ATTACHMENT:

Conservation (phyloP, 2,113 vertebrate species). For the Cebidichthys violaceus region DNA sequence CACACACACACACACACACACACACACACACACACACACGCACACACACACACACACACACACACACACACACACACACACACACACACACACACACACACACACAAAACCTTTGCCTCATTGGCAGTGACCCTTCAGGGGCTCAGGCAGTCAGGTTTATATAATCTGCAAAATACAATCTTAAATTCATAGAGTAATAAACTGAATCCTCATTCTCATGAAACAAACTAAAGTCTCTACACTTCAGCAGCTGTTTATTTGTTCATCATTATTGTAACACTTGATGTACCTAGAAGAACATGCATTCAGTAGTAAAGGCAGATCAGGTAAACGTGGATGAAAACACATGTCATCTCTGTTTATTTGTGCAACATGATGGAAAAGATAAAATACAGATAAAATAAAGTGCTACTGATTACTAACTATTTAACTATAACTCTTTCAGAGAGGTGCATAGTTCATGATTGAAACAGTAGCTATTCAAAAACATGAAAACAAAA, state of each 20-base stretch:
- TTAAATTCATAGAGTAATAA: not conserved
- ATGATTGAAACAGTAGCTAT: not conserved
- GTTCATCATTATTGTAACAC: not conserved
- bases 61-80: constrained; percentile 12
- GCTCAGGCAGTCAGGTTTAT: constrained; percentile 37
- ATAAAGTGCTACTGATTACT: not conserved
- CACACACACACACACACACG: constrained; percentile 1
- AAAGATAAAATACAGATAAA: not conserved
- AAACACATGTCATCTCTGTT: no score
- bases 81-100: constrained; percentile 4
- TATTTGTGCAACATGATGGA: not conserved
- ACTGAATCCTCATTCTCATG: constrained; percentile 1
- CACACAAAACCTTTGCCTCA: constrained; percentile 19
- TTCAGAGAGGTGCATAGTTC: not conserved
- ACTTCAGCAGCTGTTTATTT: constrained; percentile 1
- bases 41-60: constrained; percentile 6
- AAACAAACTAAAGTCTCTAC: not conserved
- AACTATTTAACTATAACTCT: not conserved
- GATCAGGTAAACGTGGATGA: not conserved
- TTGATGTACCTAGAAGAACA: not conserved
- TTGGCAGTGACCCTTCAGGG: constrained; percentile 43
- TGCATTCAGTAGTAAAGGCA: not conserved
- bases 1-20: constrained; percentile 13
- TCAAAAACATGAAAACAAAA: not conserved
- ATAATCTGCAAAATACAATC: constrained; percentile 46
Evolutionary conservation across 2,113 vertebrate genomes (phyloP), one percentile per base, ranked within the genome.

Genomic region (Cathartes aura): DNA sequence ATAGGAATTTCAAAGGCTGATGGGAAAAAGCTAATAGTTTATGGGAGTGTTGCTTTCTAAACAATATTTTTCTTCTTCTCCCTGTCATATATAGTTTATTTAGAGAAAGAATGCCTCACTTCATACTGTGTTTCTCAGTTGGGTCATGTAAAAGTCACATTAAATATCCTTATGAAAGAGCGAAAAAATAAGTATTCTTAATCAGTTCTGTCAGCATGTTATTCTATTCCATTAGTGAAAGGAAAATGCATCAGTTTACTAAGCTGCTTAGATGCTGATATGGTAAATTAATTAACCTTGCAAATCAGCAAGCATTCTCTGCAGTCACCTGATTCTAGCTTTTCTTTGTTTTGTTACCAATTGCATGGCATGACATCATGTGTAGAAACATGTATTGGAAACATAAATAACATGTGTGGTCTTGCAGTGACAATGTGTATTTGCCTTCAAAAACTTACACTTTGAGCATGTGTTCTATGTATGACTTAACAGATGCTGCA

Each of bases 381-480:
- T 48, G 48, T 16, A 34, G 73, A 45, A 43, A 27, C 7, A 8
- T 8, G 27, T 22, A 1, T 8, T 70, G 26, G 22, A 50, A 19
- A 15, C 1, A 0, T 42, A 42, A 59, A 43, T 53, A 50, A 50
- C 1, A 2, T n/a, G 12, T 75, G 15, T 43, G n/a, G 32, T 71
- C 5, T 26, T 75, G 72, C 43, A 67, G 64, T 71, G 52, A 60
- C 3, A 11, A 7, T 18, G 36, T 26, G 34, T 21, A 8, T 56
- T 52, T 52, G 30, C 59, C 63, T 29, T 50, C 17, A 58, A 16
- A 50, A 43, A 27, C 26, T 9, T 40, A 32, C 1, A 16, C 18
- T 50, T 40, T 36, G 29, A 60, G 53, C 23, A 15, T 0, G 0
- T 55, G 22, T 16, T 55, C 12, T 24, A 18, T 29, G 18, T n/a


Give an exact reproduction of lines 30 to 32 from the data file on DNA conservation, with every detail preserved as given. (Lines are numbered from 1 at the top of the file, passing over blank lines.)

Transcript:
- T 48, G 48, T 16, A 34, G 73, A 45, A 43, A 27, C 7, A 8
- T 8, G 27, T 22, A 1, T 8, T 70, G 26, G 22, A 50, A 19
- A 15, C 1, A 0, T 42, A 42, A 59, A 43, T 53, A 50, A 50